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A nanotechnological, molecular-modeling, and immunological approach to study the interaction of the anti-tumorigenic peptide p28 with the p53 family of proteins

Authors Coppari E, Yamada T, Bizzarri AR, Beattie CW, Cannistraro S

Received 29 November 2013

Accepted for publication 22 December 2013

Published 10 April 2014 Volume 2014:9(1) Pages 1799—1813


Checked for plagiarism Yes

Review by Single anonymous peer review

Peer reviewer comments 3

Emilia Coppari,1 Tohru Yamada,2 Anna Rita Bizzarri,1 Craig W Beattie,2 Salvatore Cannistraro1

1Biophysics and Nanoscience Centre, CNISM-DEB, Università della Tuscia, Viterbo, Italy; 2Division of Surgical Oncology, Department of Surgery, University of Illinois College of Medicine, Chicago, IL, USA

Abstract: p28 is an anionic, amphipathic, cell-penetrating peptide derived from the cupredoxin azurin that binds to the DNA-binding domain (DBD) of the tumor suppressor protein, p53, and induces a post-translational increase in the level of wild type and mutated p53 in a wide variety of human cancer cells. As p63 and p73, additional members of the p53 superfamily of proteins, also appear to be involved in the cellular response to cancer therapy and are reportedly required for p53-induced apoptosis, we asked whether p28 also binds to p63 and p73. Atomic force spectroscopy demonstrates that p28 forms a stable, high-affinity complex with full-length p63, the DBD of p63, and full-length p73. Exposure to p28 decreased the level of TAp63α and ΔNp63α, the truncated form of p63, in p53 wild type and mutated human breast cancer cells, respectively. p28 increased the level of TAp73α, but not ΔNp73α, in the same breast cancer cell lines. In contrast, p28 increased the level of the TA and ΔN isoforms of p63 in p53 wild type, but not in p53 mutated melanoma cells, while decreasing TA p73α in p53 wild type and mutated human melanoma cells. All changes were mirrored by an associated change in the expression of the HECT E3 ligases Itch/AIP4, AIP5, and the RING E3 ligase Pirh2, but not in the receptor for activated C kinase or the RING E3 ligases Mdm2 and Cop1. Collectively, the data suggest that molecules such as p28 bind with high affinity to the DBD of p63 and p73 and alter their expression independent of the Mdm2 and Cop1 pathways.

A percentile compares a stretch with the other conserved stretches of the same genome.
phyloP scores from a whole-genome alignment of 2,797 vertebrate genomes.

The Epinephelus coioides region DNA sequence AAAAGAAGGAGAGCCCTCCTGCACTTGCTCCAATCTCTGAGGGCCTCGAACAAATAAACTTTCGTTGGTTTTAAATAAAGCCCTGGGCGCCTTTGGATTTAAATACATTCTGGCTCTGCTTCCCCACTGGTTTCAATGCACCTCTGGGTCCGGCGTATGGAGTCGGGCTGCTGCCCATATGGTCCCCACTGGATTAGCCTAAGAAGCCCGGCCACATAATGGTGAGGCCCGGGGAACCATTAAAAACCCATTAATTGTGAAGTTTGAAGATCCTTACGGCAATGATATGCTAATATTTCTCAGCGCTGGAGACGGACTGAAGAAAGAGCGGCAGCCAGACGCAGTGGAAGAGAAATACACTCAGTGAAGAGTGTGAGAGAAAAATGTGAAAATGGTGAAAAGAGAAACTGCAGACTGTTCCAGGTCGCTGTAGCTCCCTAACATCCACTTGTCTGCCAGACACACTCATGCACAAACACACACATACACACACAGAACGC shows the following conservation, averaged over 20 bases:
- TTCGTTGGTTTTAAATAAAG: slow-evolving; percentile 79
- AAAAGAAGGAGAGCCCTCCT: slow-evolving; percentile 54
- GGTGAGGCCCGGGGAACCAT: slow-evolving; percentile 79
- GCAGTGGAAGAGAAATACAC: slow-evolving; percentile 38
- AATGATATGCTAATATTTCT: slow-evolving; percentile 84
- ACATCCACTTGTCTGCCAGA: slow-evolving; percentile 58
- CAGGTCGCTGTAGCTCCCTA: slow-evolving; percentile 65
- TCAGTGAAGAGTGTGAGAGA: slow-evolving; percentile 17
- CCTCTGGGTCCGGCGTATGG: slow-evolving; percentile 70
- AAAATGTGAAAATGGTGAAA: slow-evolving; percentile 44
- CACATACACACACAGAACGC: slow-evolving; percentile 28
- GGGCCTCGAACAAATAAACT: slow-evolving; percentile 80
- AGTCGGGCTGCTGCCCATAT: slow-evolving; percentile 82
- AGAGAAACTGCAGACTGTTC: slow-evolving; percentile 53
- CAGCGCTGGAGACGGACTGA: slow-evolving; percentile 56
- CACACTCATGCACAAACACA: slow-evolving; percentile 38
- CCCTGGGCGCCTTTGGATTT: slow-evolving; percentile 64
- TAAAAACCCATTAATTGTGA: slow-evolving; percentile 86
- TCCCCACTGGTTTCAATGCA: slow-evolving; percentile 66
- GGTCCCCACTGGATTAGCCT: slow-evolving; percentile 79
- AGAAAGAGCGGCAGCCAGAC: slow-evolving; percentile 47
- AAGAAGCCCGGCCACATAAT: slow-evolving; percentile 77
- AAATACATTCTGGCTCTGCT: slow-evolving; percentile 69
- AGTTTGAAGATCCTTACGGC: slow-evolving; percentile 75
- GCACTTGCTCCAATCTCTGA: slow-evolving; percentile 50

Keywords: molecular interaction, anticancer peptide, p53 superfamily of proteins

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